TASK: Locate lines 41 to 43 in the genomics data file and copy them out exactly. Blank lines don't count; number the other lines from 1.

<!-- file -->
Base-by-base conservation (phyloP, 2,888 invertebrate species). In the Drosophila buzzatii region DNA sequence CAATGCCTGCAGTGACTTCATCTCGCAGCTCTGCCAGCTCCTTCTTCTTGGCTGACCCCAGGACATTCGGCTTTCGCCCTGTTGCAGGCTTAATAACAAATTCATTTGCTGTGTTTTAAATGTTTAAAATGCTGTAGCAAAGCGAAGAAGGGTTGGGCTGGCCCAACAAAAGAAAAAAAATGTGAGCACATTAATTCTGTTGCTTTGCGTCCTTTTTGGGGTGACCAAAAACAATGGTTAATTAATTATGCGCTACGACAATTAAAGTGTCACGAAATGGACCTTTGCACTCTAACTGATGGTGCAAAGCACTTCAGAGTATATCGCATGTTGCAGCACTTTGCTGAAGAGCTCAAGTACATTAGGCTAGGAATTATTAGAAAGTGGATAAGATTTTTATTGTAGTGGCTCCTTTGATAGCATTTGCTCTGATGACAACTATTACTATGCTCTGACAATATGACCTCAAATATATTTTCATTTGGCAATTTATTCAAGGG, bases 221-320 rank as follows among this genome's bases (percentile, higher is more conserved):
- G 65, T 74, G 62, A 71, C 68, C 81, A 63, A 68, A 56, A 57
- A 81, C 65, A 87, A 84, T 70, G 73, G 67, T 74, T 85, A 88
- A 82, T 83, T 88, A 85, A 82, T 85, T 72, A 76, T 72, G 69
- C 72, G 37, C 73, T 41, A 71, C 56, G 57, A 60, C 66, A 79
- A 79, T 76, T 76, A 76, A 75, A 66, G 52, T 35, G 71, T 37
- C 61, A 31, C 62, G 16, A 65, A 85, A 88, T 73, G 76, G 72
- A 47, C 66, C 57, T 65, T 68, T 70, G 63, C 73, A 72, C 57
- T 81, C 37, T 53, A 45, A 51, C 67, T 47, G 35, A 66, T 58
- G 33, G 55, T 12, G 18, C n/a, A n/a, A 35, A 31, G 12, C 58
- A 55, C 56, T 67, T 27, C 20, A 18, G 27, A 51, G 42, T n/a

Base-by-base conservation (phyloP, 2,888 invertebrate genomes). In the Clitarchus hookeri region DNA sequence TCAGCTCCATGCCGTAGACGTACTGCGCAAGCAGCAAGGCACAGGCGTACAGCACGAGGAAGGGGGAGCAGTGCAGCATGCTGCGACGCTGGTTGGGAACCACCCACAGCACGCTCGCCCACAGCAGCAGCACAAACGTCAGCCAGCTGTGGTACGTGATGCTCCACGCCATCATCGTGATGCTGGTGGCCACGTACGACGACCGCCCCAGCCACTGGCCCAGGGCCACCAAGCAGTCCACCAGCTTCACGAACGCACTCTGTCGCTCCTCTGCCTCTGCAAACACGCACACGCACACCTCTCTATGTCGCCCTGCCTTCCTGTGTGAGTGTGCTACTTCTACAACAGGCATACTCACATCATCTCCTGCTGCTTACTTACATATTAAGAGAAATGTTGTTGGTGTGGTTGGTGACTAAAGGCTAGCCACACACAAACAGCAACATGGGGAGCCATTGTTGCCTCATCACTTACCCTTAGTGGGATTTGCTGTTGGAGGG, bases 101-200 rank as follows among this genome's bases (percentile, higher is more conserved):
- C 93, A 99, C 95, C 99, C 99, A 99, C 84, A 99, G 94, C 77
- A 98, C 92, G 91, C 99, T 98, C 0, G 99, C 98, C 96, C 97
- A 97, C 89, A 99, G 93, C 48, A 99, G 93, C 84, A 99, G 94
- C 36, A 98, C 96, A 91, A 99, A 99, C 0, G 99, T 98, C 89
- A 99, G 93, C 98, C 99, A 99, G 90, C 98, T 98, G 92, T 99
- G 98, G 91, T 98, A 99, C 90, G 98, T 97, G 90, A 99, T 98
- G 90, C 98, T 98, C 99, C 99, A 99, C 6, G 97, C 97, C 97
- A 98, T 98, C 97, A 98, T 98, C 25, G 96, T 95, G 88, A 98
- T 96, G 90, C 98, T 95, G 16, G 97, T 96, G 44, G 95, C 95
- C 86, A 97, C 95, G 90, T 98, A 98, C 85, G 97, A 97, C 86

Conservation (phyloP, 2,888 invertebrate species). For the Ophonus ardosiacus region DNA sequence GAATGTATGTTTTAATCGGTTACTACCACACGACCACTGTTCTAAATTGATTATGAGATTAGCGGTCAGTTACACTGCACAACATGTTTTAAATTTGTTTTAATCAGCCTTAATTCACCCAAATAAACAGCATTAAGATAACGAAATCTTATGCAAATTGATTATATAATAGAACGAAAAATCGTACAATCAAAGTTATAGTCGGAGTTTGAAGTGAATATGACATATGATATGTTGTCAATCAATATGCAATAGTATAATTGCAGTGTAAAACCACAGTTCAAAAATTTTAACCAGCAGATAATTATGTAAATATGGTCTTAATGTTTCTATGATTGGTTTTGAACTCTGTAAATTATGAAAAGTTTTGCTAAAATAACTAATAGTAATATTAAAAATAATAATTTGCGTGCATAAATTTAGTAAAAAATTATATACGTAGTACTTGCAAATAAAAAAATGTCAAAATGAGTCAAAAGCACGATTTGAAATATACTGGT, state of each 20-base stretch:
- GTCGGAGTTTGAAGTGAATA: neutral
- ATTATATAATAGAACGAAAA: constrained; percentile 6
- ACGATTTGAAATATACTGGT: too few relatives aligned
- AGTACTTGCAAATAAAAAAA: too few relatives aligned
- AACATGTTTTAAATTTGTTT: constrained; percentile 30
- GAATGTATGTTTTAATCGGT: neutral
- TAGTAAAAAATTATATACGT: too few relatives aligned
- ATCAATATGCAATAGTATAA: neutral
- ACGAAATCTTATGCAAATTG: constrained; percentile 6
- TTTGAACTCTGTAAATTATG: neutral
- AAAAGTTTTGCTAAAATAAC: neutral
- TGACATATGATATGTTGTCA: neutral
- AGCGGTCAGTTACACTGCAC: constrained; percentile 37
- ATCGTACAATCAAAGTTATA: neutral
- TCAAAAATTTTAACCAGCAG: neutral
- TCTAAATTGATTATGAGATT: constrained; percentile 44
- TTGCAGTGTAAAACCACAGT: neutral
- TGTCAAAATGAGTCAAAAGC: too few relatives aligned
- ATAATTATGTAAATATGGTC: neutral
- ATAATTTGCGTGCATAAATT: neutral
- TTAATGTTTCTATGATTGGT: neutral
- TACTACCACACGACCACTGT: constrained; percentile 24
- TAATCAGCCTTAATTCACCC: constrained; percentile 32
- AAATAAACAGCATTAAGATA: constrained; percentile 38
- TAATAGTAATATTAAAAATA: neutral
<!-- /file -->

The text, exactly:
- TGTCAAAATGAGTCAAAAGC: too few relatives aligned
- ATAATTATGTAAATATGGTC: neutral
- ATAATTTGCGTGCATAAATT: neutral